Soil bacterial organisms and other insects help turnover soil quality, and produce nutrients that generally support a healthy circle of life. When these organisms are killed off (as is the case with the majority of conventional farming and pesticide use) the soil is less nutrient dense, and anything planted there for food will be too.
Organic vs non organic
Organic food is anti-inflammatory. Food covered in pesticides, herbicides and other produce lifespan enhancing sprays is inflammatory. When you select organic food you are eating food grown in quality soil, and you are avoiding increasing your bodies already high toxic load by avoiding these chemicals.
According to Chris Kresser, organic meat has fatty acid profile that is 47% higher than factory farmed meat, meaning it contains more anti-inflammatory omega 3 fatty acids. Given that most diseases begin with inflammation, this is important for preventative health care.
Organic food tastes better and is more nutritious as a result, meaning you will have to eat less. What’s the point in eating food sprayed with crap that depletes your body, rather than fuelling it! Sidenote: you can’t detoxify well if you are devoid of specific nutrients. And if you are not getting good nutrients from your food and supplementing, you probably can’t detoxify chemicals in non organic food!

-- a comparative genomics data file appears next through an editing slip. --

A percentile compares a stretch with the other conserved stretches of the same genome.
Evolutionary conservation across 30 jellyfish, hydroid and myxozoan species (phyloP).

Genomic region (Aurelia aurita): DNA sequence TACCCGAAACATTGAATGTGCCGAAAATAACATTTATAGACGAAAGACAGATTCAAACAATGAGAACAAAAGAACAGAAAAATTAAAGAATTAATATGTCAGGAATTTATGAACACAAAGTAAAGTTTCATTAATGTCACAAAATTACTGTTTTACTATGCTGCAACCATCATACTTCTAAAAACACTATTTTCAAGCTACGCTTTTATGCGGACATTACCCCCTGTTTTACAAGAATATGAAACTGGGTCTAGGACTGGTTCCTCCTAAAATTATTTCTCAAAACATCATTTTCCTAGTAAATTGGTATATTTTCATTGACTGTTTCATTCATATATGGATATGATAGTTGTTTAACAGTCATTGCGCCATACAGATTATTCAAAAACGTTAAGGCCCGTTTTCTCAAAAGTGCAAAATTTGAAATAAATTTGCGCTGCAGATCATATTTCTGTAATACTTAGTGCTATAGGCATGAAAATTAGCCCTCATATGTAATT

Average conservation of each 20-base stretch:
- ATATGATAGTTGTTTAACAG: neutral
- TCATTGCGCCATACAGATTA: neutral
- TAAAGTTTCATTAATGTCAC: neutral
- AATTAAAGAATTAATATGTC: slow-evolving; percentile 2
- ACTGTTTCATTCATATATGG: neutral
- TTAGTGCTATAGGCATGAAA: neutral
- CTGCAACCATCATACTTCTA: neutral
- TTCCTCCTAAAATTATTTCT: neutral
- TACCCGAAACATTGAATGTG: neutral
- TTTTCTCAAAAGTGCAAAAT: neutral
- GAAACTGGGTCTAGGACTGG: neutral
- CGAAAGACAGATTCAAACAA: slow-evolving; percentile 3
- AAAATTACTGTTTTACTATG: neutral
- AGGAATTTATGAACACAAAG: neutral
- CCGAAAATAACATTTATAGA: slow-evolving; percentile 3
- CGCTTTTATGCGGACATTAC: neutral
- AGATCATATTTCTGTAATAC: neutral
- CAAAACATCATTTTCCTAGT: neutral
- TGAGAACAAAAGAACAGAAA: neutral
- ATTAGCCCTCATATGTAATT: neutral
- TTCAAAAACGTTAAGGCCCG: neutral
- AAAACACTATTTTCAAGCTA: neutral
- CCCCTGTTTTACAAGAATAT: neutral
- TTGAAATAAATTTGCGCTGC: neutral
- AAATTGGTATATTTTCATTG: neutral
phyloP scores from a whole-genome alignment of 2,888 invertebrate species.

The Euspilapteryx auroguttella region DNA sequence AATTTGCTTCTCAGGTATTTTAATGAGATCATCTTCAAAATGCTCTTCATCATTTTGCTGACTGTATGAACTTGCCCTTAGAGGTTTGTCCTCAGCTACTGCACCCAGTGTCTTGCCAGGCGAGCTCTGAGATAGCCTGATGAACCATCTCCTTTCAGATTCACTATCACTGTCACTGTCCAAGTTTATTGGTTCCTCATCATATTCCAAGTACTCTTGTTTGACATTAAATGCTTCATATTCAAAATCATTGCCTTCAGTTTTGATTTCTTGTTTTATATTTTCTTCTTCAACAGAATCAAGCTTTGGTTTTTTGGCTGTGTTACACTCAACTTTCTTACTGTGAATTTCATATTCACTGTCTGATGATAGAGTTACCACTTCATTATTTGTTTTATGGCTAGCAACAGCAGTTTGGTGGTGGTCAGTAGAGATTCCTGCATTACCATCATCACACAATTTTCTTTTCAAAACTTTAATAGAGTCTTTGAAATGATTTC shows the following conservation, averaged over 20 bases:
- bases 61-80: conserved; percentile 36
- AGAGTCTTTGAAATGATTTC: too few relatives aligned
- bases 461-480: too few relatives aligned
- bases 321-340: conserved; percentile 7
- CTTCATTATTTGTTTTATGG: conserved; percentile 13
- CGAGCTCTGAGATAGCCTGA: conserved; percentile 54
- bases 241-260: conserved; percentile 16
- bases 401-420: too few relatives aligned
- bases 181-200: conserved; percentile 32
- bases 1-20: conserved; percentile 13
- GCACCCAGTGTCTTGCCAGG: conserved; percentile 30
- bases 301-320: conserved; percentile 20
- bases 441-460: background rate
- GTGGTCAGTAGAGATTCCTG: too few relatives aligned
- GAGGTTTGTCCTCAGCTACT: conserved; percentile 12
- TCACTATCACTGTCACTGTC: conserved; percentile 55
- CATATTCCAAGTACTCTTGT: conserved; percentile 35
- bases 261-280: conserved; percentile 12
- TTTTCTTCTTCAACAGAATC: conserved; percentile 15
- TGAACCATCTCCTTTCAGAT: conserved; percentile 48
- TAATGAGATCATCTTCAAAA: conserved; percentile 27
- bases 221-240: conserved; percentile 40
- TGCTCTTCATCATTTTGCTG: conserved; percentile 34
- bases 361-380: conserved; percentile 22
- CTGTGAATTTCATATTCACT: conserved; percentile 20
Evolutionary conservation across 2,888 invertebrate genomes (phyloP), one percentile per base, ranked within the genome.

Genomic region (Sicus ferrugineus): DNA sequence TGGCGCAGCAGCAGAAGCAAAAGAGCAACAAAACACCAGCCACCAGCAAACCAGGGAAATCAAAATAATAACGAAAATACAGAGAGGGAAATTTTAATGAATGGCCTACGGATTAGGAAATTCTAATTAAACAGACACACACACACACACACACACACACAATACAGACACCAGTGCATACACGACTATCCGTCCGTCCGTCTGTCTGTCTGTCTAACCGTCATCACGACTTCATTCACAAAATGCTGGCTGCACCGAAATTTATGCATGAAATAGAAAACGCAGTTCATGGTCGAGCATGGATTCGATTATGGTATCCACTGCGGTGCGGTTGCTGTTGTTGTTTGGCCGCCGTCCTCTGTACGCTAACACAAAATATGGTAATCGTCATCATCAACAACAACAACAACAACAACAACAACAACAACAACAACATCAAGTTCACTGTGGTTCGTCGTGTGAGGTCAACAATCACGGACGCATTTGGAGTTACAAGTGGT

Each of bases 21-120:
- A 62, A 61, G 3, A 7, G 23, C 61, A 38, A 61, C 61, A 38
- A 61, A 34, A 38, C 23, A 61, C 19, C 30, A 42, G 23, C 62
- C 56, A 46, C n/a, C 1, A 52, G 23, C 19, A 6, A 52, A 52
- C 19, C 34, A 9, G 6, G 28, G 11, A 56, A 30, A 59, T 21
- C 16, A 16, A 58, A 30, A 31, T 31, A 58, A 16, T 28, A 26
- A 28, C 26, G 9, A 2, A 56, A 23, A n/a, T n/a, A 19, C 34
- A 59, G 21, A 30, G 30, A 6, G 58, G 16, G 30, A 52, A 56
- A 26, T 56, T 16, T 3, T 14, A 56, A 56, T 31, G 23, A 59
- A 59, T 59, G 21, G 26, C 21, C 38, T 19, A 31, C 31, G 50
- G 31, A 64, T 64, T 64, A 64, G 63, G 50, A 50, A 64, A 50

GMO and Glyphosate
Genetically Modified Organisms (GMO’s) are plants or animals that have been genetically engineered or crossbred with DNA from other living things, in a way that doesn’t naturally occur. Soy, wheat and corn are the biggest GMO crops and it’s estimated that GMO’s are in as much as 80% of processed food.
‘As GMOs have become popular over the past 3 decades, there has also been a 400% increase in allergies, a 300% increase in asthma, a 400% increase in ADHD, and a 1500% increase in autism.’
-David Aspry, The Bulletproof Diet
Many GMO crops are modified to be resistant to weed killers like Roundup or Glyphosate, which means farmers can spray chemicals all over the food to reduce weeds and bacteria. “In the wheat industry in particular, farmers saturate fields with Roundup a few days before harvest to generate a bigger yield.’ 173 Is it really just a coincidence the rate of wheat and gluten intolerance is increasing? It may not be the wheat, but what is sprayed on the wheat!
Glyphosate negatively alters our own gut bacteria, and inhibits a key detoxification cytochrome P450. It also depletes minerals, impairs synthesis of key vitamins and neurotransmitters.
The argument is that gylposate is safe for humans because it only destroys the bacteria on plants. If you want a laugh check out this video where a Glyphosate lobbyist claims he would drink some to prove it but swiftly declines!
Grain fed vs grass fed meat and produce